You remember the Voorthuis family, the optically obsessed owners of eyewear retailer Georgetown Optician. They were the quirky stars of agency Design Army's beautifully weird (and "true-ish") commercial last year called "Our Family Knows Glasses"—one of our favorite spots of 2015. Well, the Voorthuis, whose style can be described as Wes Anderson meets the Addams Family, return today in a sequel from the Washington, D.C., agency. The new spot, "The Eye Ball," continues their story, and enriches it, by introducing Grandma Ida, the matriarch from whom the family's eyewear fixations evidently sprung.
Tell the art history majors to leave the room, because here's a campaign that will make creative types jealous and will make purists' eyes bleed. In a campaign that's new to us but appears to have been running for a while now, Y&R Paris has created a series of ads for eyewear retailer KelOptic showing impressionist paintings brought into focus.
Ever wanted to view your whole world through the earthy optimism of Instagram filters? On the off chance your answer is "yes," then you'll want to check out a new brand of Wayfarer-style sunglasses called Tens.
For most companies, annual reports are a throwaway bit of year-end drudgery. But online eyewear retailer Warby Parker continues to make it an art form. We loved the site's 2011 annual report, and the 2012 retrospective is even more quirky and charming.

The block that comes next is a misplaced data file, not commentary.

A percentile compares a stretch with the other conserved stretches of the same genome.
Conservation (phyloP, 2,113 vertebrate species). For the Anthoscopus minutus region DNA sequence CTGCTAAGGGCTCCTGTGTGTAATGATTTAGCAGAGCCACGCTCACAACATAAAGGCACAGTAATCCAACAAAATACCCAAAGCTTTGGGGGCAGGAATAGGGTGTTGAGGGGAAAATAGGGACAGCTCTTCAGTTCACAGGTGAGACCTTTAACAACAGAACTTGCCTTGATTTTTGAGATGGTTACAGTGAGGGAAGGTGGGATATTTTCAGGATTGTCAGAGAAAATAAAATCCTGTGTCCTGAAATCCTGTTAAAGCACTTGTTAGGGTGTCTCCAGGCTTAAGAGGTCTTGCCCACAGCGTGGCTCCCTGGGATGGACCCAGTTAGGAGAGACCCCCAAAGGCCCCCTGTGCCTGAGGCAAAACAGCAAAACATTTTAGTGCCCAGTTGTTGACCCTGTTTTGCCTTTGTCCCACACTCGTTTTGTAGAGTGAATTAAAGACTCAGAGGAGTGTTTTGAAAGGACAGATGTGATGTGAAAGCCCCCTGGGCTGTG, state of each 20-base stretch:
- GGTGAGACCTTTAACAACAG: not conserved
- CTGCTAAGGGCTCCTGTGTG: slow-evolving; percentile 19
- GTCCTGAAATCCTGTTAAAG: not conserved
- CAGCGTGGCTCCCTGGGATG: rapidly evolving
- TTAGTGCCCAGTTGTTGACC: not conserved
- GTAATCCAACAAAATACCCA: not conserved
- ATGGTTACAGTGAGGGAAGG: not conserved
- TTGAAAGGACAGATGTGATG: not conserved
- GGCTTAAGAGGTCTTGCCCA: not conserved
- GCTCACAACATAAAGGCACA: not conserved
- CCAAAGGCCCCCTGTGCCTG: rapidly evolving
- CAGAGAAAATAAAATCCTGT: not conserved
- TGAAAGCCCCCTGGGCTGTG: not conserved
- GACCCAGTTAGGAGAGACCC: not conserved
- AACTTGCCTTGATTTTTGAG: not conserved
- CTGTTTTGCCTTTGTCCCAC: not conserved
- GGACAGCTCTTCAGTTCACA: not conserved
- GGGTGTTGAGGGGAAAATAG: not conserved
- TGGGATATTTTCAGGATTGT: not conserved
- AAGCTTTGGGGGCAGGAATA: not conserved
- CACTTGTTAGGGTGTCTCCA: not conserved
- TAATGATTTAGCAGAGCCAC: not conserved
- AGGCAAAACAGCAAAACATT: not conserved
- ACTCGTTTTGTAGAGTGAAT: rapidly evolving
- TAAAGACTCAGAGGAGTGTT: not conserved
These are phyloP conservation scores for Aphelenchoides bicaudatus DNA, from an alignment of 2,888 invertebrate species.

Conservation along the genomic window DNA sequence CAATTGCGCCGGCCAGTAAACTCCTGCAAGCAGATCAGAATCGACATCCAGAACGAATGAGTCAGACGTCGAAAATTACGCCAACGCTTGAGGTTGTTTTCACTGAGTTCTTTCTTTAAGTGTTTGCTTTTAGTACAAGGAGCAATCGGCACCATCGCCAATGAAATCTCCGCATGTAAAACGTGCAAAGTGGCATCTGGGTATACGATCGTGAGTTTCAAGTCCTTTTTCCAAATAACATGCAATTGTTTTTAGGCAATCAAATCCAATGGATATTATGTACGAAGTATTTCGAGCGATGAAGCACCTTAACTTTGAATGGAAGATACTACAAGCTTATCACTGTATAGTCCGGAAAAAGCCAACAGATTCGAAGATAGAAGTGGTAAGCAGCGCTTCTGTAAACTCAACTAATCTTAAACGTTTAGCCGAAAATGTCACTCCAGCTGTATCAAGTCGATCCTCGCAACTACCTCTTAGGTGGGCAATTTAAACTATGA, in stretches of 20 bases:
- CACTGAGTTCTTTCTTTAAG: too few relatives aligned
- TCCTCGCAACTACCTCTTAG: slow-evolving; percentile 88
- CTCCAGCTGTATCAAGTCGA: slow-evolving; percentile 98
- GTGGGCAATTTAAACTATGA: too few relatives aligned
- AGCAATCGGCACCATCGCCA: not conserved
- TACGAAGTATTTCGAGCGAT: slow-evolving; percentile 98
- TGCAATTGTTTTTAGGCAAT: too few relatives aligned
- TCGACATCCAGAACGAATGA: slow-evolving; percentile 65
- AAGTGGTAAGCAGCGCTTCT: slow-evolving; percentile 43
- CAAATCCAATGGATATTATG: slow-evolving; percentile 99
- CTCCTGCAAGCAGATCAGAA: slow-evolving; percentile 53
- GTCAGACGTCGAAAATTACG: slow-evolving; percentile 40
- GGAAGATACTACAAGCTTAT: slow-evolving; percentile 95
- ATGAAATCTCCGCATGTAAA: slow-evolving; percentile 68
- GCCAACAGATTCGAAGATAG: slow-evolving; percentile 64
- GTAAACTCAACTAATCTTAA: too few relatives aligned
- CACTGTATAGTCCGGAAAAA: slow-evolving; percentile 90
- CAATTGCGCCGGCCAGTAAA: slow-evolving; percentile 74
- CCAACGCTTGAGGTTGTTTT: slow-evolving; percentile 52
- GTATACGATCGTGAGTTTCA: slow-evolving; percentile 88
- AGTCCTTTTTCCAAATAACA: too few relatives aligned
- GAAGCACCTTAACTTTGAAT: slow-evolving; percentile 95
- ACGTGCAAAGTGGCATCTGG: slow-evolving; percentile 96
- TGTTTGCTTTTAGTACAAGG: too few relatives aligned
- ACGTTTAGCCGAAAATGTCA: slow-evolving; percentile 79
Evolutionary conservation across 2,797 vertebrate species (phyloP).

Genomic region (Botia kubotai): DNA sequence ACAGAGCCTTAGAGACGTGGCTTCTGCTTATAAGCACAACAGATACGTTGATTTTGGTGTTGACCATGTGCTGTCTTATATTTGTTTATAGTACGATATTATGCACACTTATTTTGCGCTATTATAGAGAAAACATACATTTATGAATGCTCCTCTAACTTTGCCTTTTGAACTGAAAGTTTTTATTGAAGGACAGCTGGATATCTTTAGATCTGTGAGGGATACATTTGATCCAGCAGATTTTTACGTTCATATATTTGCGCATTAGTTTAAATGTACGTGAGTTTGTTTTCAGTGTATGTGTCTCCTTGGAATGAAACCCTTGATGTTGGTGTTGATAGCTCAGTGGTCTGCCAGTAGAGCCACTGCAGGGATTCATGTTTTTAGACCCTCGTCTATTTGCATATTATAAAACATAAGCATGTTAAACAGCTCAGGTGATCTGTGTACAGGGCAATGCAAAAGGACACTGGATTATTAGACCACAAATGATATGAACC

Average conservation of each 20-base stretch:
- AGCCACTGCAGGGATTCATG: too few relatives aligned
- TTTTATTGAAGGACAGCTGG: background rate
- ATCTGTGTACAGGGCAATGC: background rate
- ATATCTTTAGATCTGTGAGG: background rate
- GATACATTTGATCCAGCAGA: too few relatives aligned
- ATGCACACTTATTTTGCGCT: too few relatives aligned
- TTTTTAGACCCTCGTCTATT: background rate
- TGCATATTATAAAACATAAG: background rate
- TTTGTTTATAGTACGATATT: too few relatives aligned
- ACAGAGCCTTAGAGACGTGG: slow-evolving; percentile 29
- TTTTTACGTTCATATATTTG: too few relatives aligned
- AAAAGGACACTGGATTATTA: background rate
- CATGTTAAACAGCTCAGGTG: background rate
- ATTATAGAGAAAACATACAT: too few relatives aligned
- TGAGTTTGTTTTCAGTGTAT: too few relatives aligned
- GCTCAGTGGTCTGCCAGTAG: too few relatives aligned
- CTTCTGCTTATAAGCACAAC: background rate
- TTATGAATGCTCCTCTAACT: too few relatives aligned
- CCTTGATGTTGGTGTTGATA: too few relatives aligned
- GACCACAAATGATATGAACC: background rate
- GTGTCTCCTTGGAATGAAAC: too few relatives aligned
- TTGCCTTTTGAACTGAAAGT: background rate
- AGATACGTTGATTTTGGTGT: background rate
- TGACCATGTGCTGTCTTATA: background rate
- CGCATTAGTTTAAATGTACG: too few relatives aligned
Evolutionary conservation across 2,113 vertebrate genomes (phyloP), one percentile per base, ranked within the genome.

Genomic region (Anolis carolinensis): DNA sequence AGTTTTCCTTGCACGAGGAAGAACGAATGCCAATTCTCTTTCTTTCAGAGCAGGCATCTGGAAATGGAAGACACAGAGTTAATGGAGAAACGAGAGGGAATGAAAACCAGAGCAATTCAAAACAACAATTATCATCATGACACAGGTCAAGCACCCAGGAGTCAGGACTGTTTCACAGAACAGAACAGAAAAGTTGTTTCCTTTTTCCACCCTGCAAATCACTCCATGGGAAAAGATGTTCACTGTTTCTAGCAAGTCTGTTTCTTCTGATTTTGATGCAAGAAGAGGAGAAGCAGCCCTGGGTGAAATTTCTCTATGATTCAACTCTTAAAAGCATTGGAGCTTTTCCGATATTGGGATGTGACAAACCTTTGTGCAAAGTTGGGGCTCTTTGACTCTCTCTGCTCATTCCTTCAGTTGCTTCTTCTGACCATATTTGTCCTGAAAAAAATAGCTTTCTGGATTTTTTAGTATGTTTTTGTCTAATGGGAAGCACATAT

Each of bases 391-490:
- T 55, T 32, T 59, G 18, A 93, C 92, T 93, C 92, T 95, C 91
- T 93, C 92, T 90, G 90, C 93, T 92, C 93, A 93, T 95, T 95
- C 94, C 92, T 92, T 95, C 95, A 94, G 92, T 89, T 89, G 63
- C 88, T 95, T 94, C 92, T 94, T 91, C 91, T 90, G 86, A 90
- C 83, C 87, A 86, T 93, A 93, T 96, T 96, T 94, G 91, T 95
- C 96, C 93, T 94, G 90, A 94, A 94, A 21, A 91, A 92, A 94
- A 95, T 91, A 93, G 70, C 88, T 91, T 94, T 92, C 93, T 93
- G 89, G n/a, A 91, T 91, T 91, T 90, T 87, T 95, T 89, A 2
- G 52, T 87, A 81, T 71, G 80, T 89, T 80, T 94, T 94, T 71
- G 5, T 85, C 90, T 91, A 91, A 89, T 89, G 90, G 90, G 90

This week, Apple showed us why bigger isn't always better, the Overly Attached Girlfriend made an overly creepy comeback, and Little Caesars discovered something quite unusual in the night sky.
Dude, cut that out. Right now. It's unseemly, wrong and so very public. And as any purveyor of fine eyewear will tell you, wiping your sunglasses on your shirt is just plain dumb. You'll scratch the lenses and, in this case, make an overpriced designer product completely unwearable. Flannel as a shammy? No, no, no!
Online eyewear shop Warby Parker has built a loyal online audience in recent years through its stylish vibe, low prices and clean, minimalist site design—and surely won some new fans with its 2011 annual report, which it packaged as a lighthearted, interactive and addictive infographic. Now, like Zappos before it, the shopping site is making the leap beyond word of mouth and hitting the airwaves with its first-ever TV ad. The surreal spot by New York agency Partners & Spade is packed with bright visuals but still manages to be crisp and informative. The images were culled by artist and designer Alia Penner from "1950s magazines, collections of Victorian wallpaper, Japanese architecture textbooks and more," according to the backstory posted on Warby Parker's site. Full credits after the jump.
This "Happy to sit on your face" billboard, for Spy sunglasses, was supposed to stay up in its Encinitas, Calif., location for five weeks. But it was taken down after just one week due to complaints.
After a while, all ads for designer sunglasses start to look the same. There's only so much you can do with a seductive waif or grease-covered Adonis looking disaffectedly at the camera in a pair of oversized shades.